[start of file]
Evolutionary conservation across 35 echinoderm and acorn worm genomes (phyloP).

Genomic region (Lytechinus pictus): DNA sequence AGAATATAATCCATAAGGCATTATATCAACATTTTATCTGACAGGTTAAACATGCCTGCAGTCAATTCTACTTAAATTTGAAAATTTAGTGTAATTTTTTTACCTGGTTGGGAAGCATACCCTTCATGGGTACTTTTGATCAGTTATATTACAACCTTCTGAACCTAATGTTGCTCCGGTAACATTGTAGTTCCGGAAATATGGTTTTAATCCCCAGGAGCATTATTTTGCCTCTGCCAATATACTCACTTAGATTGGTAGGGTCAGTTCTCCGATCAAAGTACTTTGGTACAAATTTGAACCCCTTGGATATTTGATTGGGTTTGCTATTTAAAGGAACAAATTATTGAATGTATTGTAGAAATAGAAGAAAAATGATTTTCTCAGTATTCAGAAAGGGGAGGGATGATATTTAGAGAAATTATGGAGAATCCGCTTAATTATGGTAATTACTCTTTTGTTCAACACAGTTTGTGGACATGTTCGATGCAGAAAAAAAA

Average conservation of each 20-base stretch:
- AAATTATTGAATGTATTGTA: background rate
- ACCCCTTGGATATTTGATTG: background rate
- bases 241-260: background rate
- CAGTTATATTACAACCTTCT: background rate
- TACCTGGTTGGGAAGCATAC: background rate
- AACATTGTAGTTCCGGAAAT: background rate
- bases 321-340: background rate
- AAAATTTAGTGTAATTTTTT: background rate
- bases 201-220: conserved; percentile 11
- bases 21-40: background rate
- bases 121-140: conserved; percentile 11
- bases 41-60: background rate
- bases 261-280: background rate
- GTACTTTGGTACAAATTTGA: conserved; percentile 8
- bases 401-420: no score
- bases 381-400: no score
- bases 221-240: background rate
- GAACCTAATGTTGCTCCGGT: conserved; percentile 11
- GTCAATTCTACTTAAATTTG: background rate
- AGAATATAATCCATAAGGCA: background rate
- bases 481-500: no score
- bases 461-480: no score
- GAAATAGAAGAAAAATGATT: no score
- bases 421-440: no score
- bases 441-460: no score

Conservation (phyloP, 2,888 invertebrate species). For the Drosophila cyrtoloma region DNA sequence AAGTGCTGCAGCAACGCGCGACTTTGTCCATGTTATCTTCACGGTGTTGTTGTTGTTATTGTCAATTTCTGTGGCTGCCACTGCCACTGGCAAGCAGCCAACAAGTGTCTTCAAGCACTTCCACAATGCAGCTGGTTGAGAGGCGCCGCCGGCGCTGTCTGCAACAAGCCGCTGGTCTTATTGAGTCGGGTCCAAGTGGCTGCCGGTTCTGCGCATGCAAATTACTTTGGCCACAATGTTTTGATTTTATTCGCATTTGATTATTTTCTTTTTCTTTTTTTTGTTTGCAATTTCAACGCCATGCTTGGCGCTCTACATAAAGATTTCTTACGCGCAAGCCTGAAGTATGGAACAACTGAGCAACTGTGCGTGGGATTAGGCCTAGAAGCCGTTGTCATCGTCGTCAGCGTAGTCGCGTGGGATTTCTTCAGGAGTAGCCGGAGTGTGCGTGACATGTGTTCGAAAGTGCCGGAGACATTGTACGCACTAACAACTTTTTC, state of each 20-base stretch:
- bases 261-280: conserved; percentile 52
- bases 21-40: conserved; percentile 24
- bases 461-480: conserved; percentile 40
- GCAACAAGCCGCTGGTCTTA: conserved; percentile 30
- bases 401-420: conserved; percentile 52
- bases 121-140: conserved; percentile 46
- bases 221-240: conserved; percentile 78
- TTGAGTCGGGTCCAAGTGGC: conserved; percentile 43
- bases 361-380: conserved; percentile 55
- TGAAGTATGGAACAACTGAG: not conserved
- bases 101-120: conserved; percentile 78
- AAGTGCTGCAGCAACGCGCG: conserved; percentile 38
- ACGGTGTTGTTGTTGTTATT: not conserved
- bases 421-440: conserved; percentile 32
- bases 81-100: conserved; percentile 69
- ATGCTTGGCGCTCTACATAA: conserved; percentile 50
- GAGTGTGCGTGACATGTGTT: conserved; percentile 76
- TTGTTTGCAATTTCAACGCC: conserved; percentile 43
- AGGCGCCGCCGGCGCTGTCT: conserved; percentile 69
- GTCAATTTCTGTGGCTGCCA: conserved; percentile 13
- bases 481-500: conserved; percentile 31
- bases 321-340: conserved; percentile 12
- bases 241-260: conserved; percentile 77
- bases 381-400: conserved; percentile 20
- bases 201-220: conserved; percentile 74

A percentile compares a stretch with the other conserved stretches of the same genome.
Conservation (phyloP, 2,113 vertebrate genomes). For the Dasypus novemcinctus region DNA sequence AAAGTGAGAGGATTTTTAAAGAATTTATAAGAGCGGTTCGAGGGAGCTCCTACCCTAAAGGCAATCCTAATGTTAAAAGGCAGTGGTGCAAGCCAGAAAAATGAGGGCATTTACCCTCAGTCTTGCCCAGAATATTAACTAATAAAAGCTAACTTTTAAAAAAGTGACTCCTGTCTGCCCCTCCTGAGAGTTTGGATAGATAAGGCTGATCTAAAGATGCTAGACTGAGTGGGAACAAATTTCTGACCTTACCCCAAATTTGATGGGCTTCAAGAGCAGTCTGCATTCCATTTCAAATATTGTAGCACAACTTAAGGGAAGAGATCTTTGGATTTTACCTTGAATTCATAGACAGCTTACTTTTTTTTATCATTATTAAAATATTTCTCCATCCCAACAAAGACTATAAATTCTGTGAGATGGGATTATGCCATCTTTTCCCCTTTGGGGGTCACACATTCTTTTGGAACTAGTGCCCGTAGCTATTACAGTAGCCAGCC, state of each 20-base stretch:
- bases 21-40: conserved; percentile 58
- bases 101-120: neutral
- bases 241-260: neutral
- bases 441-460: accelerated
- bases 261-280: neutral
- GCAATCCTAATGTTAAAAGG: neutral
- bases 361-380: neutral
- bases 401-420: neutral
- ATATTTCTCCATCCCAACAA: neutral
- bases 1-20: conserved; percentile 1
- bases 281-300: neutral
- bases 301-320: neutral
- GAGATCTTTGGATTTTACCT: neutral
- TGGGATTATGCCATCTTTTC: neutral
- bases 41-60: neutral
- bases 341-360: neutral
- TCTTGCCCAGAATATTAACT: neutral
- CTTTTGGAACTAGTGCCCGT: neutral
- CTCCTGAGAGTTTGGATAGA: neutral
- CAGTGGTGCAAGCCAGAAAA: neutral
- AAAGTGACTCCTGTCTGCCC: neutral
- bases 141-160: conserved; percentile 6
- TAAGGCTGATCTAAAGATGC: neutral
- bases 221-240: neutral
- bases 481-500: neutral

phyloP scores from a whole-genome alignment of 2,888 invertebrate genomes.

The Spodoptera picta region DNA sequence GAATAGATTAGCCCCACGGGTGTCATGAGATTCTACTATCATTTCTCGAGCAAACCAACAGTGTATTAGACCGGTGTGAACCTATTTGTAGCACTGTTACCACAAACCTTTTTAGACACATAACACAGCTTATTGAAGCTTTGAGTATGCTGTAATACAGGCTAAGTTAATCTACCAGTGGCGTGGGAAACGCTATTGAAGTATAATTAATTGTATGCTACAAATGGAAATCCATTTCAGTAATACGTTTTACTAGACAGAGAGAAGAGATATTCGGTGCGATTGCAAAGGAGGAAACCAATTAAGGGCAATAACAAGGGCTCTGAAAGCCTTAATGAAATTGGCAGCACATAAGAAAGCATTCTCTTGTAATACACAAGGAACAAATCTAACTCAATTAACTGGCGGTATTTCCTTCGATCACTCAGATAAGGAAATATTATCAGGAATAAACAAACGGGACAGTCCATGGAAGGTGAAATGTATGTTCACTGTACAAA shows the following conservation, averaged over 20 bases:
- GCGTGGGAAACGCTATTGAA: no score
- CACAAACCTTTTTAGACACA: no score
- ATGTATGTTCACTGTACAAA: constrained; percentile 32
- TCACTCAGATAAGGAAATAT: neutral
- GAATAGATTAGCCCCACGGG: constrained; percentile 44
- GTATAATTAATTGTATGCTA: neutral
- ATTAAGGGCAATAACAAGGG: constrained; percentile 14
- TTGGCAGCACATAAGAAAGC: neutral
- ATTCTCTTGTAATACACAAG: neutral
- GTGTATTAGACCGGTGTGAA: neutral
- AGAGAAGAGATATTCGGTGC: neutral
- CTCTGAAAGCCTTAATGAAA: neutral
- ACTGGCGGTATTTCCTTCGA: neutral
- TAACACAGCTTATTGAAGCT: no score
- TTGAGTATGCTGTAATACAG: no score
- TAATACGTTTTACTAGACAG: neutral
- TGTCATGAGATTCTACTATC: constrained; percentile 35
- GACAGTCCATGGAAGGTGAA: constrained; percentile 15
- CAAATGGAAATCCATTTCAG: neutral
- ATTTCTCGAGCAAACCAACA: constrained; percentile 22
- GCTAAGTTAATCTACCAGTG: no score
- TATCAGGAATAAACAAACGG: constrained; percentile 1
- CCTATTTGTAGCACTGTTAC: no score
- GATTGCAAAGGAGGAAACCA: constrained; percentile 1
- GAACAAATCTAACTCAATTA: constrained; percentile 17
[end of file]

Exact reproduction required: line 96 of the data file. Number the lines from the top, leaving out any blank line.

- ACTGGCGGTATTTCCTTCGA: neutral